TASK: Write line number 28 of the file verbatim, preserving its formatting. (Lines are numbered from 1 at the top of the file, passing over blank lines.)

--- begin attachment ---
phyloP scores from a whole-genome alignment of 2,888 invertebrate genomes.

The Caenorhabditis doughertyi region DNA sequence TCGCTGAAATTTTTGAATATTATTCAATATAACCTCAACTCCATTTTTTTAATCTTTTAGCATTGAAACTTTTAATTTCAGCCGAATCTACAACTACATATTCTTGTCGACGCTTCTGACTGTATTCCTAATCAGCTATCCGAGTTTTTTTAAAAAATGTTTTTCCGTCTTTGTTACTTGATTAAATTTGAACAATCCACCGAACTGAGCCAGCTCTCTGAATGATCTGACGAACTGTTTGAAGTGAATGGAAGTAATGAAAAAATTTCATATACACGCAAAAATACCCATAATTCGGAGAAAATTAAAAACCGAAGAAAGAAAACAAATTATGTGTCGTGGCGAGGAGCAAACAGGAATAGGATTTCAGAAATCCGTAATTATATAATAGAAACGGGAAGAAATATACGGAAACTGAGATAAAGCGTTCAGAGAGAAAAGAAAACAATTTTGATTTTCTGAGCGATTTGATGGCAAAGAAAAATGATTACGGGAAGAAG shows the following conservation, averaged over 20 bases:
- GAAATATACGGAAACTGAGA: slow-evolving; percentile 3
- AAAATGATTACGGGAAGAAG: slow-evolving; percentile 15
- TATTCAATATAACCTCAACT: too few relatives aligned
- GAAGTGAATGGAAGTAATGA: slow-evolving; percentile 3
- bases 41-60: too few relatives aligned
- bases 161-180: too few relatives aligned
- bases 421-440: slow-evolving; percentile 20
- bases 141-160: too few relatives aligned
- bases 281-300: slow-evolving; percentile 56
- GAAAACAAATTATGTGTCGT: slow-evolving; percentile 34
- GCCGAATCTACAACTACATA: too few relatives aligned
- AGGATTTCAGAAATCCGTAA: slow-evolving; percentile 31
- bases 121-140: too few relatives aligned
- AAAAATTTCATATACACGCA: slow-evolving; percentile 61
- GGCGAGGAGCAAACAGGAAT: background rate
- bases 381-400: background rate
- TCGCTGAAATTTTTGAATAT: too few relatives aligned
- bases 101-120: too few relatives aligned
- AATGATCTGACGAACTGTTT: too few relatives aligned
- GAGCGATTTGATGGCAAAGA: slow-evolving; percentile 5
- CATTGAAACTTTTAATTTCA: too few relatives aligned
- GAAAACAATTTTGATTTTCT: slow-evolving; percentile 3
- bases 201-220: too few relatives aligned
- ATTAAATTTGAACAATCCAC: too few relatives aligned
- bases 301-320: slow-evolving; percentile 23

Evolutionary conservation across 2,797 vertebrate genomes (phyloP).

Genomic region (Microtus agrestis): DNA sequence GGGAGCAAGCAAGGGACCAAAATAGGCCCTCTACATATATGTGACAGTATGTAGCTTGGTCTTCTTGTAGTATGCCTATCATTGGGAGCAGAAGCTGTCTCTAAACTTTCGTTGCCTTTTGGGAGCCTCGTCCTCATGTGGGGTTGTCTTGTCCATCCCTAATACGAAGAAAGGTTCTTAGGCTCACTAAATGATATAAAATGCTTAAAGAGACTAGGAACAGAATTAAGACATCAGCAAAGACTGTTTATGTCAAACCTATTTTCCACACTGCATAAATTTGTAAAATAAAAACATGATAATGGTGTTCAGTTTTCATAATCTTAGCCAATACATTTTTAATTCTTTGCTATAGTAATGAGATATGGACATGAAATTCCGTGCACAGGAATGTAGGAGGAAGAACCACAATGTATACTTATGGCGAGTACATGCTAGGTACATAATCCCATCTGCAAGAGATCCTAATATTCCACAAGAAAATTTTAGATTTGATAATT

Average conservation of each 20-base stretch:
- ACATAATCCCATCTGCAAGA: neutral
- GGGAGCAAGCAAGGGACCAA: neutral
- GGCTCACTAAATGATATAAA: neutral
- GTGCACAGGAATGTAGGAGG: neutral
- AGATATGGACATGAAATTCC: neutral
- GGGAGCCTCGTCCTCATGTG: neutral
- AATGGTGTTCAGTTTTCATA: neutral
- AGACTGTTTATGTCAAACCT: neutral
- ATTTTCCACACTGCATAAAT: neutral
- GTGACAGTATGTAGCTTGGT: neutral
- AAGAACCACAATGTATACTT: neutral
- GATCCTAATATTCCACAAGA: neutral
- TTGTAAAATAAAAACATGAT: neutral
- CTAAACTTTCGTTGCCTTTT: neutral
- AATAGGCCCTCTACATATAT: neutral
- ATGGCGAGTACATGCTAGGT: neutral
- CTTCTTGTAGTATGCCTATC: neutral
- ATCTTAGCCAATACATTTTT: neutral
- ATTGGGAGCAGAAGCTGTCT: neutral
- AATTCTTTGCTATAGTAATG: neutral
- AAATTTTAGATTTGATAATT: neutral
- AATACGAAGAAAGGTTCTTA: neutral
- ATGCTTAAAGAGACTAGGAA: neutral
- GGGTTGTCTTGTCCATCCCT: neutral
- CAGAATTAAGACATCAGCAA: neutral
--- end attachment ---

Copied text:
Evolutionary conservation across 2,797 vertebrate genomes (phyloP).